Last month, I raved about the iPhone 6’s camera in my review of the new iPhone; it’s simply the best smartphone camera on the market and the iPad Air 2 comes incredibly close to matching it. Often to the point of not being able to tell the difference.
The iPad sporting a great camera sweetens the deal. It’s certainly not the first device I think of to shoot pictures on, but it’s incredibly handy to have a great camera on a tablet for two big reasons; that epic battery life and using the iPad as giant viewfinder.
I’ve included a few sample pictures that compare the iPad Air 2 to the iPhone 6. They’re so similar that there’s not that much to say, other than that Apple’s done the right thing by putting the same camera in the iPad.
iPhone 6 on left, iPad Air 2 on right. Click to enlarge.
There isn’t much that hasn’t already been said about iOS 8; it’s a big release for the company that adds a number of great new features.
Perhaps the one big feature that makes the iPad significantly more useful than previously is Continuity; I was surprised by how much I used Handoff to finish off an email I had half-written on the iPad or to quickly jump to Messages on my Mac when writing something longer. I can’t wait for more apps to support it.
Continuity shows just why Apple hasn’t needed to adapt OS X to run on tablets; if you integrate the experience well enough across platforms there is simply no need to try and mash desktop functions and tablet functions onto the same device as Microsoft continues to attempt to.
The bad news is that while the pump seems primed for Apple to unleash multitasking support on the iPad, especially after a report showed that iOS 8 is secretly optimized to run two apps alongside one another, the company still hasn’t made any moves to implement it.
Windows 8 has been able to do this for two years and while not perfect, it makes the feature seem sorely missing from the iPad.
On a daily basis I wanted the feature, particularly for keeping up with Twitter while browsing the web or watching a video. Even basic multitasking for this kind of function would be incredibly useful to me and increase the iPad’s utility tenfold. I expect it’ll happen, eventually, but in the meantime it continues to disappoint me.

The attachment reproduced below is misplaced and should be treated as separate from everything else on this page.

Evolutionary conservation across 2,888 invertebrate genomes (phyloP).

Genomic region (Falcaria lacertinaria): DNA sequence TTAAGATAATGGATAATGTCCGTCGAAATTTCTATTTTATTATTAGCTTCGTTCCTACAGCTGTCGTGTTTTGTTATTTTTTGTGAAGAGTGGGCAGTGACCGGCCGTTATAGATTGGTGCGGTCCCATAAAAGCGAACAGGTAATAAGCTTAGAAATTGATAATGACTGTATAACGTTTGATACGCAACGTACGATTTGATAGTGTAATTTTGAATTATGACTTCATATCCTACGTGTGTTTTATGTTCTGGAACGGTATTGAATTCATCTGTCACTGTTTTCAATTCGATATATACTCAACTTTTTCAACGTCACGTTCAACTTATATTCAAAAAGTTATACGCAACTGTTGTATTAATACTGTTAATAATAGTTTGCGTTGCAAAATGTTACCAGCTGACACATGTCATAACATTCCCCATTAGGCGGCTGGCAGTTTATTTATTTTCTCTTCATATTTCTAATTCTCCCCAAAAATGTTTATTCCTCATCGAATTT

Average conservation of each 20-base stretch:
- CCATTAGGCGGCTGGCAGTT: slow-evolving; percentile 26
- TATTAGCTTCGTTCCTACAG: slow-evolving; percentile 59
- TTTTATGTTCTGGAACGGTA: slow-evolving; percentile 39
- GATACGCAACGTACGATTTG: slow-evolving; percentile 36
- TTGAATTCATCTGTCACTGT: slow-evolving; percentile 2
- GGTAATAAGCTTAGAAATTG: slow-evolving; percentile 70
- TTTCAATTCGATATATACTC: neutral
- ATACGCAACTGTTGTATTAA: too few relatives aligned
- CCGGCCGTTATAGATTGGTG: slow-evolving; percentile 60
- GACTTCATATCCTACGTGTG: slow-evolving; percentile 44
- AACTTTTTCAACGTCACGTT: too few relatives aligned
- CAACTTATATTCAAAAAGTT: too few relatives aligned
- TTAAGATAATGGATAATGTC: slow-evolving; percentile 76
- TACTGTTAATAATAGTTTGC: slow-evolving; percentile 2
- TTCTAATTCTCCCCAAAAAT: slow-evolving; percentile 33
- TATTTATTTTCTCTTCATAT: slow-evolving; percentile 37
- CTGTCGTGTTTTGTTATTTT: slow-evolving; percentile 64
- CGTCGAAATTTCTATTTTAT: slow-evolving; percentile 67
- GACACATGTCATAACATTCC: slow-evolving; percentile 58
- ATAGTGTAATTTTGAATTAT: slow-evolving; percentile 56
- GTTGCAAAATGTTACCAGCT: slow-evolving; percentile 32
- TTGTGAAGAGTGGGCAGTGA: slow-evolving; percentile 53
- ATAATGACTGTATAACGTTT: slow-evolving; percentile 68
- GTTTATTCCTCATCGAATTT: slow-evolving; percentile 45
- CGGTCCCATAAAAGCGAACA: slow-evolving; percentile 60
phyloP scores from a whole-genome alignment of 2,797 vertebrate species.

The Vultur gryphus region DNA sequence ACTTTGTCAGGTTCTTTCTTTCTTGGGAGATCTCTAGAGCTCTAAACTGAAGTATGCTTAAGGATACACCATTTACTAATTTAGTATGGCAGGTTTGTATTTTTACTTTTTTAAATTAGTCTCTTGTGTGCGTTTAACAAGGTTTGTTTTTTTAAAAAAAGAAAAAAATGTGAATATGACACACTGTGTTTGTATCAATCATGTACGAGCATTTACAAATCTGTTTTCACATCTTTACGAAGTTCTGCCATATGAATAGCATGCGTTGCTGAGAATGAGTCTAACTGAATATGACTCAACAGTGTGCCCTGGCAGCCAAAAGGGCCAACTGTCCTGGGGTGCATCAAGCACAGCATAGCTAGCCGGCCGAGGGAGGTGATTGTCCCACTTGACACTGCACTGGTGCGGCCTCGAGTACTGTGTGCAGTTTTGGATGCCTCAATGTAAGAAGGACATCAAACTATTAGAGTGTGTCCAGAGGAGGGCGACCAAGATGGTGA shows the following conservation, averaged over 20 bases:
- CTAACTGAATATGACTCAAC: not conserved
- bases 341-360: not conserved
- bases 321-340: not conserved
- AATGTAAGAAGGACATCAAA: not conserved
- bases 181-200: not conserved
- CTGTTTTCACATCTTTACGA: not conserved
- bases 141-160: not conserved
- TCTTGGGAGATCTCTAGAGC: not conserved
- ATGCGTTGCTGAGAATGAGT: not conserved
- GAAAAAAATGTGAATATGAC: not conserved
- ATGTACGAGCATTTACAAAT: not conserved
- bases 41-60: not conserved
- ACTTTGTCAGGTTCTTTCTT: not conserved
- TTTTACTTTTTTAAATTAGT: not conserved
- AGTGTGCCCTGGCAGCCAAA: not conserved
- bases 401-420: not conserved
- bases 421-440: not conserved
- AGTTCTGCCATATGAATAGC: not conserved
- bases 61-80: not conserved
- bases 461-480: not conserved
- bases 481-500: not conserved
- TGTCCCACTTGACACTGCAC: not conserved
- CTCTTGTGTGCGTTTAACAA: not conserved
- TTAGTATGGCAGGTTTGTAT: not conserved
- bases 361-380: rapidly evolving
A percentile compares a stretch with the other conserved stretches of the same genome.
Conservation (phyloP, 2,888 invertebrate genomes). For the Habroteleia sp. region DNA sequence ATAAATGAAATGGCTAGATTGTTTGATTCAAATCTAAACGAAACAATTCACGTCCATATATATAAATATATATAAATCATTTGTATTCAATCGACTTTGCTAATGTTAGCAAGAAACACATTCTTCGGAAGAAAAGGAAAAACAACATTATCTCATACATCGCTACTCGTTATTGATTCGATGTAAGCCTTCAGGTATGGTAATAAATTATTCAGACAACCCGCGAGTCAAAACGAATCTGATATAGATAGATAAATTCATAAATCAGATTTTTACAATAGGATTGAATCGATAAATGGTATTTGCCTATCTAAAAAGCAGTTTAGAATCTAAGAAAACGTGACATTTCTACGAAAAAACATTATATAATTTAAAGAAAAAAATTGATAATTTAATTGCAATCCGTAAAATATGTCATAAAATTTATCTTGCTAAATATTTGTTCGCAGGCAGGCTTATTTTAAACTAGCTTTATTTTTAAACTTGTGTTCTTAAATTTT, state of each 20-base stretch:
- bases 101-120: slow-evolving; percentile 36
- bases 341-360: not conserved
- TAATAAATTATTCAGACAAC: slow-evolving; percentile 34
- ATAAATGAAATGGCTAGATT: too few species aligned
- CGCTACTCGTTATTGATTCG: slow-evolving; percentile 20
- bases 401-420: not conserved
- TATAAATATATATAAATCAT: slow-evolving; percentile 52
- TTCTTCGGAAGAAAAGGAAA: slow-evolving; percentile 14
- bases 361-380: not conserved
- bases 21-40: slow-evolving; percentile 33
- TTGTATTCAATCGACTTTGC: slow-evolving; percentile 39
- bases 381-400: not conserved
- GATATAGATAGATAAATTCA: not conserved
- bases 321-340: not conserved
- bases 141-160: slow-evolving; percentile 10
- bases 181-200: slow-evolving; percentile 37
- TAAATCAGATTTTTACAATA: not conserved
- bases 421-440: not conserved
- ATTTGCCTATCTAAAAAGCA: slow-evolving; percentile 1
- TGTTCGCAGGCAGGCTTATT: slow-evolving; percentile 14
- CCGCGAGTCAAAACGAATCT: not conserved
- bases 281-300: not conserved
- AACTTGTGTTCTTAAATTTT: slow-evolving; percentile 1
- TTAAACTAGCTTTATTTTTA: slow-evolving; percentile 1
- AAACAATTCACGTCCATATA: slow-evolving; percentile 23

I’d also like to see multiple user support in the future, but it’s unlikely this will happen while Apple still ships the 16 GB iPad. Multiple user support would make it much more useful around the house and would mean that instead of needing two devices for myself and my partner, we might be able to share one.
My final complaint about the iPad is that after using the iPhone 6 Plus with its higher resoluton Retina display, the iPad interface feels like everything is zoomed in a little too much. It feels like the home screen could be scaled down a little, alongside the interface in many apps. It’s not frustrating, but simply seems inconsistent when switching between the two.
It’s not like I hadn’t tried with previous versions of the iPad. I owned the iPad 3 before eventually selling it after it gathered dust. I still have the iPad Mini 2, which lives in a drawer somewhere now that I use the iPhone 6 Plus.
The iPad Air 2, however, has changed my perspective on using the iPad. I’m now an avid, daily user; it’s the perfect device for around the house, at a cafe or when traveling overseas.
I prefer it over a Windows based tablet because it’s low-hassle, easily maintained and completely frictionless to use. The beauty of the iPad is that it’s great at simply getting a job done.
I have a Mac for performing PC tasks, I don’t need a device that can be a tablet and a PC but only half as good as two dedicated devices would. I see the iPad as continuing to be relevant in the future, because Apple has managed to build a tight experience while keeping Mac and iPad separate.
This year’s iPad Air is the first time I truly ‘get’ the iPad; Apple has finally nailed the right hardware and software combination to make it a device that fits into my workflow with no hassle.